This is the world we need to educate for. Educate ourselves and our children. And the heart of it is collaboration. Which is one of the reasons we shouldn't be keeping social media out of the classroom. We just have to use it in the right way.
I began this series with Denmark allowing internet access during exams. So let's finish by returning to this issue.
As with the wider question of education, we need to ask ourselves what testing is for. First of all there's the point that, like note-taking, testing has an obvious purpose and a less obvious one. The obvious one is that it provides a measurement of how well a student knows something (we’ll get to the squirrely ‘knows’ in a minute); the less obvious is that testing helps students learn. (For note-taking, the obvious purpose is that it provides a record; the less obvious is the same as for testing: it helps you learn.) Many tests may be (or perhaps should be) primarily for learning.
Final exams, on the other hand, are usually solely about assessment. But then we must ask, assessment of what? What do we mean by 'know'? There are topics within subjects which are 'core' — crucial details and understandings without which the subject cannot be understood — cell division in biology; atomic structure in chemistry. But there are many other details that you don't need to have in your head — but you do need to 'know' them enough so that you can find them readily, and fit them into their place readily.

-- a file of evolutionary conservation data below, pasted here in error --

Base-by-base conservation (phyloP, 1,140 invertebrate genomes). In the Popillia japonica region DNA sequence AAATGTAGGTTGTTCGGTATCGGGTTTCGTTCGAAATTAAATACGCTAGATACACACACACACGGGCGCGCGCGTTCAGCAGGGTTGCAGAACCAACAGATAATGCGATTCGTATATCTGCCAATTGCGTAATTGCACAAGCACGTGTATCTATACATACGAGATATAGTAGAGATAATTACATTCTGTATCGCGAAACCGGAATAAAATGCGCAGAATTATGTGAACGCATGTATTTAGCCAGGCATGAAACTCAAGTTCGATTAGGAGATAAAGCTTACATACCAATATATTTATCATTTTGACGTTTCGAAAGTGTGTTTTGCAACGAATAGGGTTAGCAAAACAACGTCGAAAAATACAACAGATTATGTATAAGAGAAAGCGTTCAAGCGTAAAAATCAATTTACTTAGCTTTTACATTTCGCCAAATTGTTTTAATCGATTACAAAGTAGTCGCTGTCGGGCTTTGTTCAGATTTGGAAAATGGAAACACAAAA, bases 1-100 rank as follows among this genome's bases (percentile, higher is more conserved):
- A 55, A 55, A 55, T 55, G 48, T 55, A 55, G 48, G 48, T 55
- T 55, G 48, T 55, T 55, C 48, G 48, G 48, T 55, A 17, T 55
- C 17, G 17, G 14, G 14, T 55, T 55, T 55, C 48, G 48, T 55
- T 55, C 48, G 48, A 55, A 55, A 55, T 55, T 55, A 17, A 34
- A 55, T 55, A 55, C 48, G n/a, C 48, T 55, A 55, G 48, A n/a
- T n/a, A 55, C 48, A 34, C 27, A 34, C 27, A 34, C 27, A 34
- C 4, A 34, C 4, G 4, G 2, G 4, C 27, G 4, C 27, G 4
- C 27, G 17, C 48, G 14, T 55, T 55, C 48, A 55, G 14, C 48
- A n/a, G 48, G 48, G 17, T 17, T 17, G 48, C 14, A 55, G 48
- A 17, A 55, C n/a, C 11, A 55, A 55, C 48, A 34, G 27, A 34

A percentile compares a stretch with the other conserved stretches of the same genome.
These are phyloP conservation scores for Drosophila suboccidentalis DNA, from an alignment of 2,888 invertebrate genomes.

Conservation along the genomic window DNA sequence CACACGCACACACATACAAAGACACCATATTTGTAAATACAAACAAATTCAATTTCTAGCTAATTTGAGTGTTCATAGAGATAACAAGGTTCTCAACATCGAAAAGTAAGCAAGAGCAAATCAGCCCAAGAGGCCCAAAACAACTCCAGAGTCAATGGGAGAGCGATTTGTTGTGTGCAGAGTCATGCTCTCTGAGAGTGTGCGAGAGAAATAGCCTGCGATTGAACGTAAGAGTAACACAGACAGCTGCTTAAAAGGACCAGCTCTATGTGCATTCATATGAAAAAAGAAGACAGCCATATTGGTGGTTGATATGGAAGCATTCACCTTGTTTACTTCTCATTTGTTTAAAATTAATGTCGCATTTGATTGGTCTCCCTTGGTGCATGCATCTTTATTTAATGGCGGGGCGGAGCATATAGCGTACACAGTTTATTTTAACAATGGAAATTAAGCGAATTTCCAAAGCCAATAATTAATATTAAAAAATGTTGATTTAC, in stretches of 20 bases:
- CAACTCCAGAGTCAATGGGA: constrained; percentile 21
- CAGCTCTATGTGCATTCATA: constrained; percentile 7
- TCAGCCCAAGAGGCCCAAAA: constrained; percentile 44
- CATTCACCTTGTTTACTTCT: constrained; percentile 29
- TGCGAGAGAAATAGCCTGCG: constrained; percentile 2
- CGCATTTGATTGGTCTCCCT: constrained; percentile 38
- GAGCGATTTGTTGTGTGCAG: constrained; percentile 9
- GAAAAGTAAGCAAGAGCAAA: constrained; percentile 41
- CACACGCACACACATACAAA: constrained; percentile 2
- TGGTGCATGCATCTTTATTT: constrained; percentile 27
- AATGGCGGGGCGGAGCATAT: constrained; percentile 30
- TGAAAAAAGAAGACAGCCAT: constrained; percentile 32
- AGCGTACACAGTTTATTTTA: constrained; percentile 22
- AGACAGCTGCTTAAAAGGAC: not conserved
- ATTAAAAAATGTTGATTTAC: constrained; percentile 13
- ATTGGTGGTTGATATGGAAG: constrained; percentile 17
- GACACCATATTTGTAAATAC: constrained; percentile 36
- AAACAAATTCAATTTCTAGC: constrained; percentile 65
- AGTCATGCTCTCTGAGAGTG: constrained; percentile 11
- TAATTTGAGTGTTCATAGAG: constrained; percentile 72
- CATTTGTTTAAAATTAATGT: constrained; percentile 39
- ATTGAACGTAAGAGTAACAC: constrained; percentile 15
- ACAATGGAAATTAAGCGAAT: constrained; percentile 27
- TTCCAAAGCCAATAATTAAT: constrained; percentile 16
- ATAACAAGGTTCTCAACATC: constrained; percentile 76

Anyone who can write well and develop an argument in depth on a specialist topic in a three-hour exam period from the internet deserves to pass (I'm assuming, of course, that there are adequate guards against plagiarism!). As with course-work, access to the internet simply raises the standard.
These posts have all been rather a grab-bag. This is such a wide topic, with so many issues and everything is such a state of flux. To write coherently on this would require a book. Here I have simply tried to raise some issues, and point to a random diversity of articles and tools that might be of interest. Do add any others (issues, articles, tools) in the comments.